Take a look at the entries below and let me know what you think. To get the best possible results, I chose to go to someone who specializes in alterations rather than the drycleaner around the corner. Perhaps I could have gotten better results with a different seamstress or by being fussier, but my experience is likely representative of what you’ll encounter if you take the alterations route.

, you’ll need to find your tailor/seamstress. Second, you’ll need to find the time to drop your shirts off. Third, you’ll need to be able to clearly communicate the results you’re looking for. Fourth, you’ll need to find the time to pick your shirts up, and fifth, you’ll need to decide whether you want to insist on further changes, or if the first set of alterations is enough. Ultimately, I’d rather design a shirt that avoids all of these steps.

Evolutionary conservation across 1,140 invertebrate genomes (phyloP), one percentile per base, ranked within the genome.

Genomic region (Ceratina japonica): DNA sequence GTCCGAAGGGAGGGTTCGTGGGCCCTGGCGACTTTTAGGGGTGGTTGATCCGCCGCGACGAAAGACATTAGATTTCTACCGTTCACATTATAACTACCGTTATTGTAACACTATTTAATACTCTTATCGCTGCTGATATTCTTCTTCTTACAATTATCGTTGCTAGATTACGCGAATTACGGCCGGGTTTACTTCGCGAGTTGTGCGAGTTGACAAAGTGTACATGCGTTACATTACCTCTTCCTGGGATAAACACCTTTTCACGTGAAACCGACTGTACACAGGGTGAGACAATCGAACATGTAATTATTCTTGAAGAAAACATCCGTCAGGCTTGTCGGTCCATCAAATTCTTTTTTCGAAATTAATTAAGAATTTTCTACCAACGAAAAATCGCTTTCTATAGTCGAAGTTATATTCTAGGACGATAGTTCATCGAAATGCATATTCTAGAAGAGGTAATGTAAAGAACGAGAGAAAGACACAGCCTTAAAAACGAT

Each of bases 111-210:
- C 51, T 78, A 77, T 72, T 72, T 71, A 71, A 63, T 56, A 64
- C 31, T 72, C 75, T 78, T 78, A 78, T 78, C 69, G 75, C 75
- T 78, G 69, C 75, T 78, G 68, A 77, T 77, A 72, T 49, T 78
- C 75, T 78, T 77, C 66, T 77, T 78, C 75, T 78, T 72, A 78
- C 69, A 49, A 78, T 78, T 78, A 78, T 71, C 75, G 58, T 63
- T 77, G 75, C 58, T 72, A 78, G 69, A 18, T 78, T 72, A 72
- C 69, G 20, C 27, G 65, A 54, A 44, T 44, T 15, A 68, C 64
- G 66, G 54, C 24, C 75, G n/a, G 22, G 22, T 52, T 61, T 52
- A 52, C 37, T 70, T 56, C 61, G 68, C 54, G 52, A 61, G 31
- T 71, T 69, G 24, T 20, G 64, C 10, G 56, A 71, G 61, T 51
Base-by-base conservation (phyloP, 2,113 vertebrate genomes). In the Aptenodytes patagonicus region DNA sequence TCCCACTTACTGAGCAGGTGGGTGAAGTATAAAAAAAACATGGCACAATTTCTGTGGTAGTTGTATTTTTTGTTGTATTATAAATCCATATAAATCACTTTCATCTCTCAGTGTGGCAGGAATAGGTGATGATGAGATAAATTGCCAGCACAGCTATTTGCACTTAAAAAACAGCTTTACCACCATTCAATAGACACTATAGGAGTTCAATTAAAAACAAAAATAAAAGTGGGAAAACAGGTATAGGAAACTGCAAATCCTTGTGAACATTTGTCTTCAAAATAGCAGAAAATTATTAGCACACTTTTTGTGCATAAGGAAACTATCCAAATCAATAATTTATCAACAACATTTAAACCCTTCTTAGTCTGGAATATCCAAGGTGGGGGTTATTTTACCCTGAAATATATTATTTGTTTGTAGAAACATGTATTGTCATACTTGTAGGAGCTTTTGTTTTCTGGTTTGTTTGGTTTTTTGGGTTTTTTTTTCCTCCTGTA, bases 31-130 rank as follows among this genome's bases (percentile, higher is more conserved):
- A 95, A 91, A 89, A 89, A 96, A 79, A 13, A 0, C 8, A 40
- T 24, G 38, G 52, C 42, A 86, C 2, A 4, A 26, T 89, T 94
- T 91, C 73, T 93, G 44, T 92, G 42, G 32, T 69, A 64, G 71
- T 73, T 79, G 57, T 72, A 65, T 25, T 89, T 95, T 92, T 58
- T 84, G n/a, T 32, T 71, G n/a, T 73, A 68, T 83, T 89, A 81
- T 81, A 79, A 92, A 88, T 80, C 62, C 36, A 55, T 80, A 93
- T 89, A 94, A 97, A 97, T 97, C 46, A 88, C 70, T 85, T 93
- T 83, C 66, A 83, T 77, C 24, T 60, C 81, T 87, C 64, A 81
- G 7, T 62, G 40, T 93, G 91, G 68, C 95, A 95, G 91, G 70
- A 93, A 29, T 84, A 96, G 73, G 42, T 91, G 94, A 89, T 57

Was This Shirt Saved? Part I

Hmmmm. I thought so until I saw the photograph of my back. Rosa definitely reduced the Poof Factor by extending some of the pleats, so the side view is much less mushroom-like (compare the second picture to the bottom one). Unfortunately, the clever pleating design now just looks random. I could hide it under a jacket, but this shirt is meant to impress people with its details. As currently remedied, I’m afraid people would just be puzzled –although not snickering as they may have with the mushroom effect, so there is definitely improvement.

Was This Shirt Saved? Part II

I think this one was worth it. It still isn’t a particularly fitted shirt, but the current fit (top photo) is more flattering than the original fit.

Was This Shirt Saved? Part 3

My verdict: only slightly. You can see an improvement in the top picture from the bottom, but I still feel like I’m wearing something plus-size when I put this on. I’ll keep this shirt for times I want to feel comfortable and slightly dressed up, but the alterations have not turned it into an I-look-spectacular-and-feel-amazing shirt.